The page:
The Mingary Castle restoration blog was written by Jon Haylett, who lives in the local village of Kilchoan. Now that restoration is almost complete Holly and Chris Bull will take over to report on bringing the Castle back to life.
Thursday, 16 October 2014
Last Stage for the Curtain Walls
The intricate web of scaffolding that encloses Mingary Castle has just been added to. Although most of the exterior of the great curtain walls has been pointed, the one area which remains is where the base of the walls sits on the top of the granophyre sill. Not only does this have to be pointed but, to make absolutely certain that the castle will be stable into the next few centuries, further pinning has to take place at this level.
So scaffolder John Forsyth is back, inserting access ladders to the lowest 'lift' of the scaffolding - a 'lift' being a boarded walkway. This lowest lift has been there since the scaffold was first erected, but hasn't been accessible.
Builder John-Paul Ashley demonstrates the scale of the task ahead: the base of the wall, thick and strong as it is, has taken 700 years of attack by the wind, rain and waves, so some of the holes are pretty deep.
As with everything on this site, once access is available work starts immediately. Chris Taylor is seen here at the very beginning of the pointing job and, although it doesn't show in the photo, it was both windy and chilly in this exposed position. The fact that the weather has remained fine through most of September and October has helped immensely, as can be seen in the progress made in other parts of the castle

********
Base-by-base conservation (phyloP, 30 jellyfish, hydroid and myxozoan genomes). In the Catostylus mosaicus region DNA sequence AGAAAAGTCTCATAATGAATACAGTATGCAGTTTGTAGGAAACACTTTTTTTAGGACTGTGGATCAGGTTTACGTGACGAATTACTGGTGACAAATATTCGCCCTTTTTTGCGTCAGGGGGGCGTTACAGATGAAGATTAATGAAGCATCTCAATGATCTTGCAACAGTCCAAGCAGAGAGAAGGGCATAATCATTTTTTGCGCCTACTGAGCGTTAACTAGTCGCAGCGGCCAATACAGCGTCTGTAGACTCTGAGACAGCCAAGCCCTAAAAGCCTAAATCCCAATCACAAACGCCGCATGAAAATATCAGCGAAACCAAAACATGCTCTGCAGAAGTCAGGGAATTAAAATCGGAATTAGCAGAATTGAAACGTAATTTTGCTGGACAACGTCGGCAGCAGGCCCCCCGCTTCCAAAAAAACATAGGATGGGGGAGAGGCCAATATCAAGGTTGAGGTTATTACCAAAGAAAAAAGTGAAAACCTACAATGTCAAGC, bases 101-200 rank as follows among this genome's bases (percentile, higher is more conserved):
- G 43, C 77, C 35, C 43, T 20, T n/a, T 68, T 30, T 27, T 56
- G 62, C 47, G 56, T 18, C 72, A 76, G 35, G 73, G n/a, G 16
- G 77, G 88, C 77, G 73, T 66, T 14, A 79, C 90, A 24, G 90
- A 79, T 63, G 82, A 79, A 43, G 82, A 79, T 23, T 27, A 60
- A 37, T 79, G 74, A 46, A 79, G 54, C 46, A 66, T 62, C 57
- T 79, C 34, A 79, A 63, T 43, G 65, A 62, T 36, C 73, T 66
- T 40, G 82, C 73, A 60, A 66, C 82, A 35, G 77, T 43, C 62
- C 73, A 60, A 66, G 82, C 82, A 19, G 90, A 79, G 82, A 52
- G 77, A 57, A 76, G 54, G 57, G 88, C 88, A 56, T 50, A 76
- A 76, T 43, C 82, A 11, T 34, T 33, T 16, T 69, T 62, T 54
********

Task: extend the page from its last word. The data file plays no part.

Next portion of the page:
It's possible to follow where stonemason Damien Summerscales has been by during the last week by the new pieces of stone that have been inserted into window and door surrounds. This is the entrance to the chapel.
I caught up with Damien at the front to the north range, where he's working on the surround to the door that will be the main entrance to the building....
....while inside Nick Smith and Martin Theaker were starting to put in the fittings to which a complex steel framework will be attached. The wood panelling of the formal rooms in the range will be fixed to this framework, behind which will be a layer of insulation and a space to allow the walls to breathe. The biggest worry is that these walls are damp from hundreds of years of exposure, and it will take ages for them to dry out.